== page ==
China was spurred by the G7

The annual G7 summit is traditionally more than just a working meeting. Sunday’s ending in Hiroshima was not rule-breaking, but exceptionally symbolic. Only the presence of Volodymyr Zelensky (whose participation was initially planned via video conference) gave an unexpected dimension to the meeting, which is placed under the banner of war in Ukraine and which has been martyred by a bomb in the city. A world of nuclear disaster.

Beyond the shock of the images, however, lies the weight of the words, a formula that takes on its full meaning in the light of the final magazine’s well-filled forty pages. After long strides devoted to trade, education, health, climate, the environment, the digital economy or disarmament, some of the paragraphs in Article 51 are causing a stir — and angering China. As rarely as before, it is true that it takes for its quality.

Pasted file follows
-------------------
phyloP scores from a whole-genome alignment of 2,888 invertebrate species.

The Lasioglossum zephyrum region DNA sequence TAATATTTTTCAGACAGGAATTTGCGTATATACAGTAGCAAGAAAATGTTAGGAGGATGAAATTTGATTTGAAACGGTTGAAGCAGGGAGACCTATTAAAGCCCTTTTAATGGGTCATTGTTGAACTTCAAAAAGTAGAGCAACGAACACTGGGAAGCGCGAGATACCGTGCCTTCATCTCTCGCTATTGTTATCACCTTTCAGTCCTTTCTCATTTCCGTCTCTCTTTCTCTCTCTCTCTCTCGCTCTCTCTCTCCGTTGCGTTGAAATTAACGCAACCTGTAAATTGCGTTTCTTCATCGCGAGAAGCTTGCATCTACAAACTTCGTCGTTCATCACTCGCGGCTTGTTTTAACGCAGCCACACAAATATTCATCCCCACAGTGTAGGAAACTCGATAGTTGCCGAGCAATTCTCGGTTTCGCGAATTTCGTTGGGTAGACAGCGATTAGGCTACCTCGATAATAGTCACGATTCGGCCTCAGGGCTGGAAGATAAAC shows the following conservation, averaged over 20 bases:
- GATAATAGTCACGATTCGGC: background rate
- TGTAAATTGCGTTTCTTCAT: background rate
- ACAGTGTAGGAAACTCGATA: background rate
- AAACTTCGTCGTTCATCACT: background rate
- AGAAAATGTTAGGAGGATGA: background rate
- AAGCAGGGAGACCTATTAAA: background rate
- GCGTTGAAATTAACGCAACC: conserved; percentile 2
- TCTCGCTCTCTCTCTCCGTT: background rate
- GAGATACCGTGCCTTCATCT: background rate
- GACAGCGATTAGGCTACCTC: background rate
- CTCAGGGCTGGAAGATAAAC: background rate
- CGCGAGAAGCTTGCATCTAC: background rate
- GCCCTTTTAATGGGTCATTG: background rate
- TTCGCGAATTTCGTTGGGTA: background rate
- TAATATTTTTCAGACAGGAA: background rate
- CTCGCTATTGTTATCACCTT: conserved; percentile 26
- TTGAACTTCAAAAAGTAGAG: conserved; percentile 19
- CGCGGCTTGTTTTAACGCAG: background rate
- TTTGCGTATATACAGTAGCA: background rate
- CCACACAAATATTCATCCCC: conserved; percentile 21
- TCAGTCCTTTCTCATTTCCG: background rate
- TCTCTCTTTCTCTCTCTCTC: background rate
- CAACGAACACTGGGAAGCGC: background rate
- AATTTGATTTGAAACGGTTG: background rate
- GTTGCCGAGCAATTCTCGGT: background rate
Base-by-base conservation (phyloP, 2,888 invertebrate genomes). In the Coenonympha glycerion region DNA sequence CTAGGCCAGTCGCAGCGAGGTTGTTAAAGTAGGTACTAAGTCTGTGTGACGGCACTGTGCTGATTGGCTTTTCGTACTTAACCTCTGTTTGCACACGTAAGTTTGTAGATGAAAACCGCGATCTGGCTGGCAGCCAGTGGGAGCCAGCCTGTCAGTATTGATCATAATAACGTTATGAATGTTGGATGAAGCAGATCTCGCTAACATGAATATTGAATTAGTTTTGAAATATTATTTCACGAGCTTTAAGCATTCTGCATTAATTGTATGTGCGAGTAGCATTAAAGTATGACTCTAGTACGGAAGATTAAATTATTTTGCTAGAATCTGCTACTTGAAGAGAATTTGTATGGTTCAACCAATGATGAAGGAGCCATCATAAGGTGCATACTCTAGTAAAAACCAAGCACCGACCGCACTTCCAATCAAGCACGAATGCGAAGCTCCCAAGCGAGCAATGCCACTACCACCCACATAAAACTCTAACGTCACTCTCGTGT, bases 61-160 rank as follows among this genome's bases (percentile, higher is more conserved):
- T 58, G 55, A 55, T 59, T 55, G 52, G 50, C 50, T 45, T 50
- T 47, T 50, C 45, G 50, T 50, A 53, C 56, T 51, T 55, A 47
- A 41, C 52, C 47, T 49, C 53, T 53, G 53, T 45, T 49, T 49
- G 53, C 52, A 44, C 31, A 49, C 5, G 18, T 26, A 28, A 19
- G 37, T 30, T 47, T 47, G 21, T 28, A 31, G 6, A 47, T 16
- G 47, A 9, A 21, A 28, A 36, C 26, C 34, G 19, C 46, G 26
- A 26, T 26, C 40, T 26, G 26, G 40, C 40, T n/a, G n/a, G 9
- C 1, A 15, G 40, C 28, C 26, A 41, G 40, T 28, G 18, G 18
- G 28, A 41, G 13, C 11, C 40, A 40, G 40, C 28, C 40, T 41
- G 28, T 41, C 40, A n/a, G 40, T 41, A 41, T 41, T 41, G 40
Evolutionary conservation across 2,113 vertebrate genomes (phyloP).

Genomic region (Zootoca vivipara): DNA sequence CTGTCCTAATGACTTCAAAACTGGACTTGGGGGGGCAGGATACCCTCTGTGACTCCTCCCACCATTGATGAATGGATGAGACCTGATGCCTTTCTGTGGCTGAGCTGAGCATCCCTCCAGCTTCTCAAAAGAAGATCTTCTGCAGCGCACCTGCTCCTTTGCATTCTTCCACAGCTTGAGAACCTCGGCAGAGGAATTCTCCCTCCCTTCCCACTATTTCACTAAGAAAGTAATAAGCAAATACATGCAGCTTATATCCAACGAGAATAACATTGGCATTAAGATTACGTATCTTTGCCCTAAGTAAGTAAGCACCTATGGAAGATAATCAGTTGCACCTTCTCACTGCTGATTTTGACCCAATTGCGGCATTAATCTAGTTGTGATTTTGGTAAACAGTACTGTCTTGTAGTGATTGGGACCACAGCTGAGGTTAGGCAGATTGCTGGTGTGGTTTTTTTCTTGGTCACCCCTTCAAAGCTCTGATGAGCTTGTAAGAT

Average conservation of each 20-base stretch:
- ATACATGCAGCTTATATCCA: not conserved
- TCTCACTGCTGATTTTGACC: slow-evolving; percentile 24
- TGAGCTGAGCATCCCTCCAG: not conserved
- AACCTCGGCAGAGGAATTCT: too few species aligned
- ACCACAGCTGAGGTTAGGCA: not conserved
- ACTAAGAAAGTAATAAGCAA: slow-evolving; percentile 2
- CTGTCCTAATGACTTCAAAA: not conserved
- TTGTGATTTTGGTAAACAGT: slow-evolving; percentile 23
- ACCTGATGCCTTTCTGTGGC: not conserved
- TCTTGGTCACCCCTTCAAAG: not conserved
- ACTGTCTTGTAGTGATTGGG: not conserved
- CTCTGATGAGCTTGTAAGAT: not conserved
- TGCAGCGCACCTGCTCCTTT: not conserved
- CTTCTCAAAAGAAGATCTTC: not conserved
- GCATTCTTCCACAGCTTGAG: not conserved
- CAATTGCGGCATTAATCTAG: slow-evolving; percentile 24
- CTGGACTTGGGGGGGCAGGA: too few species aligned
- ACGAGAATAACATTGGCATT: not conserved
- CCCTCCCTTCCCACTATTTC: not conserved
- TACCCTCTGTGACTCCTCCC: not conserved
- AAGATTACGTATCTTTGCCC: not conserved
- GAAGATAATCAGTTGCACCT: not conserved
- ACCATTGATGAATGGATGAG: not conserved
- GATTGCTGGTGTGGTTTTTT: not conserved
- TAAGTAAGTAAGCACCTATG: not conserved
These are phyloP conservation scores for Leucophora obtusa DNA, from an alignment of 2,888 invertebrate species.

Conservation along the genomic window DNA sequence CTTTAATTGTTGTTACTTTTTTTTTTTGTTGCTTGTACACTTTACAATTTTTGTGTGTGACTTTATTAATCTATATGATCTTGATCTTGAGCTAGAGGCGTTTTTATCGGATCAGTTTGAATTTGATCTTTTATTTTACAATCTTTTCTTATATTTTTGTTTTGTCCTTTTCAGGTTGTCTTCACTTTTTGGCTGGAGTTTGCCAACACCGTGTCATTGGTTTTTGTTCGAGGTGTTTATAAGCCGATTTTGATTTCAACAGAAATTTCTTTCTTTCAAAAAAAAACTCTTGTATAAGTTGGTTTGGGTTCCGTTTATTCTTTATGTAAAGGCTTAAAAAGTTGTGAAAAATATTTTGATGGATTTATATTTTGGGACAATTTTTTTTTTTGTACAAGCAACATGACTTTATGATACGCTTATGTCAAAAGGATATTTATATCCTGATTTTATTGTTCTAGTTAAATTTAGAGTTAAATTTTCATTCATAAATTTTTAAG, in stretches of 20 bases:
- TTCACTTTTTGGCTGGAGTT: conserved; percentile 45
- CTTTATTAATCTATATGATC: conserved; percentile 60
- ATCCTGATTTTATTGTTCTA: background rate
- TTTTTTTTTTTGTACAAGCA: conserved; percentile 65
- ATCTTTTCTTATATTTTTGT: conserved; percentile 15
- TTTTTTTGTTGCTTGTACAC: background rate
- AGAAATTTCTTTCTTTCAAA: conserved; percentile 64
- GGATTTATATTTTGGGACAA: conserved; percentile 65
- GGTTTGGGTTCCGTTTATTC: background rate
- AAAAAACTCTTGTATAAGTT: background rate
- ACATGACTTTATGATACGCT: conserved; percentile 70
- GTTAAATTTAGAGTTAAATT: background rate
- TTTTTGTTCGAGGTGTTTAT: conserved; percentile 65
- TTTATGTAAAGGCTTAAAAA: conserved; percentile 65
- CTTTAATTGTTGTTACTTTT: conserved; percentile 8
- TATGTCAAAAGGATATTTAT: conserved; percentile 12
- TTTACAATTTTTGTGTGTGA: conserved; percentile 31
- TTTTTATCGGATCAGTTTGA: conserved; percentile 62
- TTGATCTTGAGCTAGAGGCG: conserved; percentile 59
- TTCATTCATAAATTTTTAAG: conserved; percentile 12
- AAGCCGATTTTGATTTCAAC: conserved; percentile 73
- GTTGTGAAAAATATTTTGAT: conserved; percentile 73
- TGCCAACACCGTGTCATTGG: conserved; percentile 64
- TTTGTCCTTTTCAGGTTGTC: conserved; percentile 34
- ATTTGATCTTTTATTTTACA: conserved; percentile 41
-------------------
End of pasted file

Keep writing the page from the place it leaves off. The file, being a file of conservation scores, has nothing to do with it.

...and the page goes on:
While protesting their desire to retain “Stable and constructive relationships“With Beijing, while denying that they seek to harm it or slow its growth, the seven most industrialized nations on the planet list their grievances and concerns without ignoring anything: violations of free trade rules, industrial espionage, or “economic coercion,” or from Xinjiang to Hong Kong. Human rights violations up to, or threats against Taiwan, expansion in the East and South China Seas, or threatening people living abroad, or, of course, supporting Russian invasion of Ukraine.

Coupled with the declared desire to reduce dependency, which has become critical for the Chinese economy, this revelation of clarity, albeit belated, is welcome. On condition that the weight of words is quickly followed by the power of actions. Moreover, the selfish pursuit of national interests by G7 members will not destroy the solidarity thus shown by major democracies.

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